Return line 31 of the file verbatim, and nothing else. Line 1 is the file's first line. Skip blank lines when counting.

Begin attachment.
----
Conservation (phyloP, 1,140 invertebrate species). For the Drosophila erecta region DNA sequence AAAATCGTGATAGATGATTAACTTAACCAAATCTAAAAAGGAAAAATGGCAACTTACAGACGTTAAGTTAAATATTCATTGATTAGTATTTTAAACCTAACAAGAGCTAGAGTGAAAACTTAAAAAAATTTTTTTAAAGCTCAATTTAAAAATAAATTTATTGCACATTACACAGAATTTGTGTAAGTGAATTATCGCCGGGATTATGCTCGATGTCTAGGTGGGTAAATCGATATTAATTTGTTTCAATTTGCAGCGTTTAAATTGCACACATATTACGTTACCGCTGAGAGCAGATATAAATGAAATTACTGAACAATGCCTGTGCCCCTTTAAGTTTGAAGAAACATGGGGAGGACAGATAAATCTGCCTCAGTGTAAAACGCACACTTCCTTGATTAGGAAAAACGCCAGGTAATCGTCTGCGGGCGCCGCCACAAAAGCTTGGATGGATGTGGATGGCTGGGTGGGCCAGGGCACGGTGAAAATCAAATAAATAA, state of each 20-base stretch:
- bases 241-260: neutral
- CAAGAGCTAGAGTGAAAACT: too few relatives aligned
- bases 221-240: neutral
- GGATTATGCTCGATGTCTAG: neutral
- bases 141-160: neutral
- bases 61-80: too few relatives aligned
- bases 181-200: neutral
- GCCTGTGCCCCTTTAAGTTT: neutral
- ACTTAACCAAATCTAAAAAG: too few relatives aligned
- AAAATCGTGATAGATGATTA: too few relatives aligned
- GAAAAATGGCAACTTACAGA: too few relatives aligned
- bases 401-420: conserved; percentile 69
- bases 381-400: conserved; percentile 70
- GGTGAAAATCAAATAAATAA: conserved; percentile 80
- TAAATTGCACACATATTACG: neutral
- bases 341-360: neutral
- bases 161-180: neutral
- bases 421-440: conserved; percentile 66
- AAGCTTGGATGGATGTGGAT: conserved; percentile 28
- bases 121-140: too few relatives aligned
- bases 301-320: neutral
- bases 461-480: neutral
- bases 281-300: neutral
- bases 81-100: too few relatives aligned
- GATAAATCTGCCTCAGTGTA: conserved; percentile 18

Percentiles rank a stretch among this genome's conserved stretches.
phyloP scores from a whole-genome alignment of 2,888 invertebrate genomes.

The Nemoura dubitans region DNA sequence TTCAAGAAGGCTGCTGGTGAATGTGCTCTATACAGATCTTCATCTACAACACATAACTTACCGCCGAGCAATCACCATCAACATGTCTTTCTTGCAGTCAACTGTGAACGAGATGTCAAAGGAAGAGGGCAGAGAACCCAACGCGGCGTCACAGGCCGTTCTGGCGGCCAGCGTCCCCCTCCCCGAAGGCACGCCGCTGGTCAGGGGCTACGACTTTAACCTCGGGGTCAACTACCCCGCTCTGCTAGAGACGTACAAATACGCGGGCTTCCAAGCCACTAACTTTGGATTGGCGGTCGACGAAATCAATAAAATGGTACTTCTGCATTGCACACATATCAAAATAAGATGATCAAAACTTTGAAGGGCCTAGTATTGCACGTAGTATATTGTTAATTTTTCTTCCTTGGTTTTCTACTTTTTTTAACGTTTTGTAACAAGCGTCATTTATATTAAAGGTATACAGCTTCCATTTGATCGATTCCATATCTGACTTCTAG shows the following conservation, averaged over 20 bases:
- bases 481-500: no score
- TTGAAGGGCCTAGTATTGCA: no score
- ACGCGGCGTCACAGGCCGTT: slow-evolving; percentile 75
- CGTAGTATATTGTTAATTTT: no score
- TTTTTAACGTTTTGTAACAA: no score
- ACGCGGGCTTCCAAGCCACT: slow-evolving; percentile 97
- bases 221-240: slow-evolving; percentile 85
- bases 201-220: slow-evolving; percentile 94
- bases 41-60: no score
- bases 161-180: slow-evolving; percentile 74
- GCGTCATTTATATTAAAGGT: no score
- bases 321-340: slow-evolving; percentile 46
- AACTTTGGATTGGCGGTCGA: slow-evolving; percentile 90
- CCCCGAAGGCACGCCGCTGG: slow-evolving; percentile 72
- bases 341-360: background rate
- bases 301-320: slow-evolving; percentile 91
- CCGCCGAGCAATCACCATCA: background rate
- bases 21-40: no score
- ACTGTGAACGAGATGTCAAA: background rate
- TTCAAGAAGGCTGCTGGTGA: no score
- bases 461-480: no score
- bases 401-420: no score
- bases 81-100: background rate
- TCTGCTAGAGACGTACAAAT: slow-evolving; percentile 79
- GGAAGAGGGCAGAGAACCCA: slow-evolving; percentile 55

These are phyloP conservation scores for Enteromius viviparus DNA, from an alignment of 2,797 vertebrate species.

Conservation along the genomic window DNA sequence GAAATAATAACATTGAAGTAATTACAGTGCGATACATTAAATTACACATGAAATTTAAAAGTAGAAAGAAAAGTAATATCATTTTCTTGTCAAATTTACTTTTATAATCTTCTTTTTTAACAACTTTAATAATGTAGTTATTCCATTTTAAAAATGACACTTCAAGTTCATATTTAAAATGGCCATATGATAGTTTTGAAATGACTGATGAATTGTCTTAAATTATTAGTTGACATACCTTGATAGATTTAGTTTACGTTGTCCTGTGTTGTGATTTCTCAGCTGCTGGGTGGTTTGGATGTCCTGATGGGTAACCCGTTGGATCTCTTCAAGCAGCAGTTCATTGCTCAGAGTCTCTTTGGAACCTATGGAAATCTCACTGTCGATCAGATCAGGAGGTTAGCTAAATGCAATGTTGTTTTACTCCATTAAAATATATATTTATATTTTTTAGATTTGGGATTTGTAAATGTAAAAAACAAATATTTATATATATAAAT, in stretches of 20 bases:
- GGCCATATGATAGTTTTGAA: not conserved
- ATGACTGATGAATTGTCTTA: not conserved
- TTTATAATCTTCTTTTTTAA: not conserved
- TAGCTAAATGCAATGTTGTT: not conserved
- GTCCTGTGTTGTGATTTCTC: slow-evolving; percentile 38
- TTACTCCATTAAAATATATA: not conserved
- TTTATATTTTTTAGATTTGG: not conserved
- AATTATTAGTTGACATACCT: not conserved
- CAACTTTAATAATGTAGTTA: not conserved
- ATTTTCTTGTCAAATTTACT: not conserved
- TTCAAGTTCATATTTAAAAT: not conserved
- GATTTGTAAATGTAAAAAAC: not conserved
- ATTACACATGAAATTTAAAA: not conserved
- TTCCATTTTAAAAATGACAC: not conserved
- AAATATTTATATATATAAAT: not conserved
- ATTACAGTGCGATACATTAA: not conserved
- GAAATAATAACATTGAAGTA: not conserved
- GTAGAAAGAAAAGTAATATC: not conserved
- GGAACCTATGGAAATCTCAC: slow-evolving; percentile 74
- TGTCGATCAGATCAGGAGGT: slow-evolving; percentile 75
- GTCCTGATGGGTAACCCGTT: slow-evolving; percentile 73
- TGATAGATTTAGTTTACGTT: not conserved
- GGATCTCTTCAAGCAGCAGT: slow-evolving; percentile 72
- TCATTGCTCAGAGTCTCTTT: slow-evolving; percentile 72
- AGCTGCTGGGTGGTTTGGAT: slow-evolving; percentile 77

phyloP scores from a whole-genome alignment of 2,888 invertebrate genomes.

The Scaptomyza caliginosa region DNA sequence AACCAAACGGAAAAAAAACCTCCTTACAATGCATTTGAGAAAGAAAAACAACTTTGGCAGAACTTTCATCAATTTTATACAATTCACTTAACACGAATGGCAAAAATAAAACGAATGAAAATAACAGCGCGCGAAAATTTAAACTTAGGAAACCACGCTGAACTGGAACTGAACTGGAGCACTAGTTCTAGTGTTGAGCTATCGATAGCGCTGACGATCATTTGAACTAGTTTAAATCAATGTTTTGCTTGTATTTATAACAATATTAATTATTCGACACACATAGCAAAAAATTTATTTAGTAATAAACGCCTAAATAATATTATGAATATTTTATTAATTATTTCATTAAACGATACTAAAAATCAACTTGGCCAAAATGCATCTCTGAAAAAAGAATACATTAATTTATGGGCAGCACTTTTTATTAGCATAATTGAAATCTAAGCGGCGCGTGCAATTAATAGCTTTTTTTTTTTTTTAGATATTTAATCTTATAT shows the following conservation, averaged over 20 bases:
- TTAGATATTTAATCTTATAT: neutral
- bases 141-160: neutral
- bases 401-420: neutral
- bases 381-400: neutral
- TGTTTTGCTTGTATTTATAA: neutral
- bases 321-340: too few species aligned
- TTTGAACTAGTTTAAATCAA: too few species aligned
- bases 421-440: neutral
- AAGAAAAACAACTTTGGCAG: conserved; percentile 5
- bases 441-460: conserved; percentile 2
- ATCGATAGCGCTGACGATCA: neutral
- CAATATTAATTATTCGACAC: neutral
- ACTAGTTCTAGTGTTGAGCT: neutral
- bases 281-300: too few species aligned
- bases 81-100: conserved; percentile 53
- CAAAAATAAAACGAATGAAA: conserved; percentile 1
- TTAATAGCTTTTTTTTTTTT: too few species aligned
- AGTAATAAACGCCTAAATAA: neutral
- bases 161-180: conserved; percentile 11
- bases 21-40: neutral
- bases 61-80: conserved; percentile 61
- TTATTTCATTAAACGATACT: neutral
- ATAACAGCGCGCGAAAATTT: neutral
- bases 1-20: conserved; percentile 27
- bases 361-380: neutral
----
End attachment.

- TTGAAGGGCCTAGTATTGCA: no score